How to Share Confidential Information More Securely During a Conference Call
Have you ever shared confidential information during a conference call? When discussing important matters with colleagues and business partners, it’s almost a given that you might discuss sensitive information. In fact, a Research Now Survey revealed that 93 percent of respondents had done just that on a conference call and 20 percent admitted to doing so frequently.
Conference Call Issues and Security
So, is that a problem? After all, you probably signed up for a conferencing plan specifically so you could communicate with your team, partners, and other key business associates on any number of topics. Assuming your call participants should be privy to the information, shouldn’t you be able to speak freely?
Absolutely, but it’s smart to make sure that uninvited guests are not lurking. Read our article on how to improve conference call security to learn the best practices for securing your conference calls. Here are a few more tips to consider when hosting an extremely confidential conference call.
- Remind attendees of the confidential nature of the call — At the beginning of the conference call, remind everyone that the call is for their ears only. Ask them to close their office doors for privacy, and if they are in a public space, to please leave the call until they can find a private environment.
- Consider Non-Disclosure Agreements (
NDAs) — You may even want to use non-disclosure agreements, especially if the conference call involves highly sensitive information or is part of a merger/acquisition process. If your attendees have already signed NDAs, remind them that the call is covered under the NDA.
- Prohibit call recordings — As the moderator of the call, you can certainly initiate a recording, which you will have full control over. Let your participants know that you’ll be recording the call should anyone need to review the information and explicitly state that any other recording is prohibited. Later, when sharing the audio file with participants, host it on a password-protected server and set an expiration date to assist with this conference call issue.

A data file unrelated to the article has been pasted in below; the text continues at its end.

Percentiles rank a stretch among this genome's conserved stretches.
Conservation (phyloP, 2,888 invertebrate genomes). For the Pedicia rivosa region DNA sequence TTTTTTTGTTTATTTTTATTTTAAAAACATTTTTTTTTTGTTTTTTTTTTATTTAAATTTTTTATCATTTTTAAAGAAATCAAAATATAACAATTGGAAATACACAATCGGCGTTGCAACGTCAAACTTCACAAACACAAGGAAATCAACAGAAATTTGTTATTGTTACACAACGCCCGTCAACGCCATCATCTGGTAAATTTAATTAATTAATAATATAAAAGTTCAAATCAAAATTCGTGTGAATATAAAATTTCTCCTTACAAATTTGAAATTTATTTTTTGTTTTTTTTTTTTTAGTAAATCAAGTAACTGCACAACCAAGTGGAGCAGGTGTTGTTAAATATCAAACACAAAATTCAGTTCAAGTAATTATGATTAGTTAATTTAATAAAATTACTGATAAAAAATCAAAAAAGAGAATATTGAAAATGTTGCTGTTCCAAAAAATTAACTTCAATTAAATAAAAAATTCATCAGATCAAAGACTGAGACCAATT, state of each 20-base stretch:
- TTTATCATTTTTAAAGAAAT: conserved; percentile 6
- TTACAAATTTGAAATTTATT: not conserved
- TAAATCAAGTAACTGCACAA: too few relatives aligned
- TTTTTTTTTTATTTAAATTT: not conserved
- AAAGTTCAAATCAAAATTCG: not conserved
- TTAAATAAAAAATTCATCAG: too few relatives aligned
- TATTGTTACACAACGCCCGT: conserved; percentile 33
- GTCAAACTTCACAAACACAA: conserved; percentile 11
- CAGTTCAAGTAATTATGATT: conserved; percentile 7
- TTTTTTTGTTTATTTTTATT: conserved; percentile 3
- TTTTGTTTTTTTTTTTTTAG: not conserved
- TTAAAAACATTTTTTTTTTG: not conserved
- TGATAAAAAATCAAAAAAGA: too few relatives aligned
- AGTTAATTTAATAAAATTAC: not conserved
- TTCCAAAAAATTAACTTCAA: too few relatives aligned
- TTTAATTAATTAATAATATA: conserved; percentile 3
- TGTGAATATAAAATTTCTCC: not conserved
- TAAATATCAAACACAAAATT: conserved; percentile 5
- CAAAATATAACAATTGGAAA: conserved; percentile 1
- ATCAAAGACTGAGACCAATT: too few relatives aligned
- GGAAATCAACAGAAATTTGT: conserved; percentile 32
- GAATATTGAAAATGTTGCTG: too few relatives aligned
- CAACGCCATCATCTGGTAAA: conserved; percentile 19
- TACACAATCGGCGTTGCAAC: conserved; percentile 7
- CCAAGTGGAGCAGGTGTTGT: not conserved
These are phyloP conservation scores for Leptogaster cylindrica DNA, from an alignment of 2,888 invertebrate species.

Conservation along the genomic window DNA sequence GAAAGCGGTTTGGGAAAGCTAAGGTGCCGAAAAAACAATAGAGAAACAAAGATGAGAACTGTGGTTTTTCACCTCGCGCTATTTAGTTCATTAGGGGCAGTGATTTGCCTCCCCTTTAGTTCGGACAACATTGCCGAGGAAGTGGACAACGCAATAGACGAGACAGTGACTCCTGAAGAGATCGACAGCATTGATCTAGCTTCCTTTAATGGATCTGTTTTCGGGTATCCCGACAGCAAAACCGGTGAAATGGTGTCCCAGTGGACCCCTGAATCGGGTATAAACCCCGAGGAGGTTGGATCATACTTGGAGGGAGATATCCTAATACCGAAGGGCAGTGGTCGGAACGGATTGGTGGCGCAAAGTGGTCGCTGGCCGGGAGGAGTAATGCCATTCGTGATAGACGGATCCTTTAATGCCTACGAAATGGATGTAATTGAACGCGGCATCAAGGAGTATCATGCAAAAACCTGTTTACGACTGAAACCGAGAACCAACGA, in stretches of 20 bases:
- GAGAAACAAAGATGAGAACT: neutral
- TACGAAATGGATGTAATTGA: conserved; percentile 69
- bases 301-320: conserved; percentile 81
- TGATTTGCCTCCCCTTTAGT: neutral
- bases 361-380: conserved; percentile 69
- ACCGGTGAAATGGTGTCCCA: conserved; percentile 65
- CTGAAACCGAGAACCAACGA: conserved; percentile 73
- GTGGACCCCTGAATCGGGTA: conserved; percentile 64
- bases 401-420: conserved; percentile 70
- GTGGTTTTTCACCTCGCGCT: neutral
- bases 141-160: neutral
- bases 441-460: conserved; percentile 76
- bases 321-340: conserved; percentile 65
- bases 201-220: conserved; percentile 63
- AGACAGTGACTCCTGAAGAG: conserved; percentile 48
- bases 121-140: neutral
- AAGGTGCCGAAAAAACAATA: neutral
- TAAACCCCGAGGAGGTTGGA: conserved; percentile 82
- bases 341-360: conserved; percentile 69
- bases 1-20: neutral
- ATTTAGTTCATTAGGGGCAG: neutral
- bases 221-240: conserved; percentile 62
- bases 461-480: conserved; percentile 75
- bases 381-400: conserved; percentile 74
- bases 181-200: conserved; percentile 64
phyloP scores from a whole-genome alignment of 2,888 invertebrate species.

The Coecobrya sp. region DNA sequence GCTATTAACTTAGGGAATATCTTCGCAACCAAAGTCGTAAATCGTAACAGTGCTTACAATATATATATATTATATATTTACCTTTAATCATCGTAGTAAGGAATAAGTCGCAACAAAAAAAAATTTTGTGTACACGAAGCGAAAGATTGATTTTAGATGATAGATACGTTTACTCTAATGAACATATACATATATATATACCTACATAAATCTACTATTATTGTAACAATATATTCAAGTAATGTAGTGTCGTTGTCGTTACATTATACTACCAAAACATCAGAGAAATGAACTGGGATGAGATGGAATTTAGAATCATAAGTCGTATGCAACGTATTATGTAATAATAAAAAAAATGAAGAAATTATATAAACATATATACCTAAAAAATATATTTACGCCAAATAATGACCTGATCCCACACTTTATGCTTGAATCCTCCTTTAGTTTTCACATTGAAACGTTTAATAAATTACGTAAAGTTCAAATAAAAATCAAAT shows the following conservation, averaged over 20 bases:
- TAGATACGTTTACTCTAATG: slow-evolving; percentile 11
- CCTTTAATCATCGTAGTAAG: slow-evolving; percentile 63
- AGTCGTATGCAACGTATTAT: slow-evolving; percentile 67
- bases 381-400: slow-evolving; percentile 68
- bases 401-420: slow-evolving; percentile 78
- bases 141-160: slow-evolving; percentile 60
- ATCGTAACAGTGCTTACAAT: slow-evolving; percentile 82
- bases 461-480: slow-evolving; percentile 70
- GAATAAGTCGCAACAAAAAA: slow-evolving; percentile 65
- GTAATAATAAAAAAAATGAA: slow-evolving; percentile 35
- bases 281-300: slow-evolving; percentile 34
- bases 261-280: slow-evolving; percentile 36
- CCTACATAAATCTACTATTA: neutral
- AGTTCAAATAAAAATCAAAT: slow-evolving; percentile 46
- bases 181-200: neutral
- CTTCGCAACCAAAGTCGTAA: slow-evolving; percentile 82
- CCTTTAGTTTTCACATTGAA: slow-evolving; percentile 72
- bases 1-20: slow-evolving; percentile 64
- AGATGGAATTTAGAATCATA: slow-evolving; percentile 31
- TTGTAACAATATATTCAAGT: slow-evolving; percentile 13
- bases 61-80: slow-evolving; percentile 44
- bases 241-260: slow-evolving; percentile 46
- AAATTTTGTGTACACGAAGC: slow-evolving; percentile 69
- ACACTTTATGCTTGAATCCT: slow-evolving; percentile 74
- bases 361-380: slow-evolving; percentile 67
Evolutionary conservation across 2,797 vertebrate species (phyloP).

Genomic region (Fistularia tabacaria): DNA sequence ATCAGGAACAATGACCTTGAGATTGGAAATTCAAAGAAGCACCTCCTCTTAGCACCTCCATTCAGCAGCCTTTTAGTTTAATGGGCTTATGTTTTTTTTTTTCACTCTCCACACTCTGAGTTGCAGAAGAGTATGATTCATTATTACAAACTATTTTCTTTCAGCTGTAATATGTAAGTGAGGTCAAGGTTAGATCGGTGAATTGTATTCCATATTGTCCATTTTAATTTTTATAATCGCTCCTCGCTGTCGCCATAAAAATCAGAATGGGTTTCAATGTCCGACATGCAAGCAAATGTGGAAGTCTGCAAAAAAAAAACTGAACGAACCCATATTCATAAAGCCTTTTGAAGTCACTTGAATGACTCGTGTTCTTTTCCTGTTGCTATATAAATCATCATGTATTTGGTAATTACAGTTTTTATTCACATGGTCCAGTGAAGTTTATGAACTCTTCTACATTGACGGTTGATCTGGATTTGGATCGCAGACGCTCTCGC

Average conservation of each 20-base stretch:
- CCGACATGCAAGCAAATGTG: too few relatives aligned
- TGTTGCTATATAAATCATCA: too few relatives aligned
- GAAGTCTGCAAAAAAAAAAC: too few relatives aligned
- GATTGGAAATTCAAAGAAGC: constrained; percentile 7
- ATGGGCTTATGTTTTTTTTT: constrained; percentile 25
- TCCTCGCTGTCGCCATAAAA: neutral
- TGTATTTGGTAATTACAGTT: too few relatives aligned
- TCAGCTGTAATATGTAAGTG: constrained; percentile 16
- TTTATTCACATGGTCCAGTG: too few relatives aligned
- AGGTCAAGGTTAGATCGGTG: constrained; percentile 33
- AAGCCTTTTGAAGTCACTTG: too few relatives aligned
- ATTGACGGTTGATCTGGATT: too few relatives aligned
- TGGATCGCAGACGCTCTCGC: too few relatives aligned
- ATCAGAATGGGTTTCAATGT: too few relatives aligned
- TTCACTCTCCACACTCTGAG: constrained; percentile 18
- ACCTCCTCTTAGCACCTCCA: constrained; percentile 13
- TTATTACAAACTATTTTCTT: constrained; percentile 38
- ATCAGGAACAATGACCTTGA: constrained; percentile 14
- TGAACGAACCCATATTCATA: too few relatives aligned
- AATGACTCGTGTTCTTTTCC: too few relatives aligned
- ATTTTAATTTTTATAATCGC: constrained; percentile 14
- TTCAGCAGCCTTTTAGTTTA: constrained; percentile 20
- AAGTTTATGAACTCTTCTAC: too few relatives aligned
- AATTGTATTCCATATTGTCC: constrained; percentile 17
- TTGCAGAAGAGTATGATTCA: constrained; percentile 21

- Don’t overlook other media — Many businesses use audio conferencing in conjunction with web conferencing for a richer multimedia experience. You may want to prohibit screen captures or limit the information that you share in your presentation. Similarly, it’s not unusual to share files or send attendees files as email attachments during or immediately following a conference call. PDF’s are another conference call issue. A little advance planning is helpful. For example, if you have a PDF that is relevant to the call but with a few lines of sensitive information, you could either password protect the PDF so that only your attendees will be able to open it in the future or redact the information you want to protect from prying eyes.
Conference Call Issues and Steps
Will these steps (in conjunction with dialing participants directly, locking your conference calls, and other conference calling security measures), stop all corporate spies, hackers, or unscrupulous individuals from their evil deeds? No, but they will put attendees on notice that you take the protection of your information seriously and that they should, too.